Considered to be one of the first African American women to become a millionaire, Annie Minerva Turnbo was born in Metropolis, Illinois on August 9, 1869 to Robert and Isabella Turnbo. Turnbo took an interest in hair styling, in particular, developing a better way to straighten African American hair without damaging it. By 1920, Turnbo's hair care empire employed 300 people locally and 75,000 agents nationally.
Born Freda Josephine McDonald on June 3 ,1906 in St. Louis, MO, Josephine Baker was a world renowned performer, World War II spy, and civil rights advocate who took part in the March on Washington for Jobs and Freedom with 250,000 other civil rights supporters. In 1922, she joined the cast of Shuffle Along, which became the first successful African American musical, running for more than 500 performances.
Elizabeth Freeman: First Enslaved African American Freed Under the Massachusetts Constitution of 1780
It’s believed that Elizabeth Freeman, Mumbet, was born between 1742-1744, to enslaved African parents in Claverack, New York. Ruled in their favor, Mumbet and Brom became the first enslaved African Americans to be freed under the Massachusetts constitution of 1780 in Brom & Bett v. Ashley which was argued before a county court in August 1871.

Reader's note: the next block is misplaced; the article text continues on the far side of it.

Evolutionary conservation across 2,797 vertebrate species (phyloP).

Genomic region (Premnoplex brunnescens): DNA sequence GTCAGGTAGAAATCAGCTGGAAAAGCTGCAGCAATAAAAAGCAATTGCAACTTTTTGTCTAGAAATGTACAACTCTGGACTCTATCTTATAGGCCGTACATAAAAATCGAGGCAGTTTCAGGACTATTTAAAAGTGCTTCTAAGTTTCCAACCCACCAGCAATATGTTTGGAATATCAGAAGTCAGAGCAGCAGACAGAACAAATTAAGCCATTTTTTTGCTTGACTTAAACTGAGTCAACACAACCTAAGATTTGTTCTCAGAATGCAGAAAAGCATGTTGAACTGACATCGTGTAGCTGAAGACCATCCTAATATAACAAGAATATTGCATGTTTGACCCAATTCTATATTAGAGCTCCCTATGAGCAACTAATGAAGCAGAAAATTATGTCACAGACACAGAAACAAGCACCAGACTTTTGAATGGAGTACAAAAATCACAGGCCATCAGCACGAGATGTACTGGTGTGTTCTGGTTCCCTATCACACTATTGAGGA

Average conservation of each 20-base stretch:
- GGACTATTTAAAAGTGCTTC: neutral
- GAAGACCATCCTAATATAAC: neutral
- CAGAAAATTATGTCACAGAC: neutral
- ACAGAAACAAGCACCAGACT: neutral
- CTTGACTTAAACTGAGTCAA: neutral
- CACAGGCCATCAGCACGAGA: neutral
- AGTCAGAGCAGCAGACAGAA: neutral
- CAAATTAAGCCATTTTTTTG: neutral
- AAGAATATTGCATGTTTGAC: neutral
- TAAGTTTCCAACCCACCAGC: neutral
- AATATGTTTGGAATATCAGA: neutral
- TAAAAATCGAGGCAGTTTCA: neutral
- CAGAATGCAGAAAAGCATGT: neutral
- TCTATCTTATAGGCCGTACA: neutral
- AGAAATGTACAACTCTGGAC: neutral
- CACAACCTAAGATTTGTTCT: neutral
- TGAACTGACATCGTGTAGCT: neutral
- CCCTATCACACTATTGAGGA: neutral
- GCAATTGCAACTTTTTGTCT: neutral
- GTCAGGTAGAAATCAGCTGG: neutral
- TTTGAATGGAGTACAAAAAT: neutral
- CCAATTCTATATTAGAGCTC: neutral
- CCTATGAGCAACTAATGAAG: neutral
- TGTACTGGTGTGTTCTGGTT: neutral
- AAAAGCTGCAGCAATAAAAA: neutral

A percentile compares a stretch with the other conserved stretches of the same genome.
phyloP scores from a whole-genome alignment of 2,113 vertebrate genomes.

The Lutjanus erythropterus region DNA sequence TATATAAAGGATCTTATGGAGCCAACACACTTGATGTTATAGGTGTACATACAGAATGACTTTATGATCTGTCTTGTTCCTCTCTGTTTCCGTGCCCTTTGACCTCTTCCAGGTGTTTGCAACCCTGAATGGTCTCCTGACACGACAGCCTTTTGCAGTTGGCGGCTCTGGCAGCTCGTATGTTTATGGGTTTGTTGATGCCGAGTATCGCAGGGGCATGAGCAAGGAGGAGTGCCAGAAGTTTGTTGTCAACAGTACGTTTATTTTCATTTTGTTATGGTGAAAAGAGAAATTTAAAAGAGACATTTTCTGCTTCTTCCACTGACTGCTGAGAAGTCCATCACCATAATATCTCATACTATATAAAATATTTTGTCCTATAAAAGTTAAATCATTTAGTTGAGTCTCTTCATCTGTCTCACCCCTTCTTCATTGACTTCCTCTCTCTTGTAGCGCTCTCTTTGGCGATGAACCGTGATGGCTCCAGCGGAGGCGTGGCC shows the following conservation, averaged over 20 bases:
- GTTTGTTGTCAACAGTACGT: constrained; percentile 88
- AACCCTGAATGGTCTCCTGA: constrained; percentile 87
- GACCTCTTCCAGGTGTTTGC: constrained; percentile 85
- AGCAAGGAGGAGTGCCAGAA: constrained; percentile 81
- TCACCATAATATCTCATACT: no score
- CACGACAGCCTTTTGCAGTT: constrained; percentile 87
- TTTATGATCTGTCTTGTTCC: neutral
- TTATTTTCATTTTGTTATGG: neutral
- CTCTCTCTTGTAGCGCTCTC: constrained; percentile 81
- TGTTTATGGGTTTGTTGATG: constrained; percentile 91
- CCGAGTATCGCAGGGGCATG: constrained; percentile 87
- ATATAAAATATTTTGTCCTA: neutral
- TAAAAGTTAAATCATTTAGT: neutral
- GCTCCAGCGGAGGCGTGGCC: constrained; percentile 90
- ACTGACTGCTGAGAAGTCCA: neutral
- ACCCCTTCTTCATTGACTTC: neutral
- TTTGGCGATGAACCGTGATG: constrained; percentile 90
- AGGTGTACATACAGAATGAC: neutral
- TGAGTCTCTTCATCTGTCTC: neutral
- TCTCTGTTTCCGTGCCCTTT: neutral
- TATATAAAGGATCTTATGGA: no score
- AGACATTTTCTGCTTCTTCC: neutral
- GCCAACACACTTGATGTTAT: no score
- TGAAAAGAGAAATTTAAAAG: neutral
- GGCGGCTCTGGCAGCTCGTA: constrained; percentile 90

Carter G. Woodson, one of the first African-Americans to graduate from Harvard University with a doctorate degree, is credited with establishing Black History Week (then called “Negro History Week”) in 1926, designed to highlight and celebrate the Black experience. Since then, U.S. presidents have proclaimed February as National Black History Month. In this post, you discover seven influential women of African descent who have left their mark in shaping Black history.
Frances Ellen Watkins was an African American lecturer, poet, abolitionist, suffragist, and reformer born September 24, 1825 in Baltimore, Maryland. She emphasized that Black women were facing the double burden of racism and sexism at the same time, therefore the fight for women’s suffrage must include suffrage for African Americans.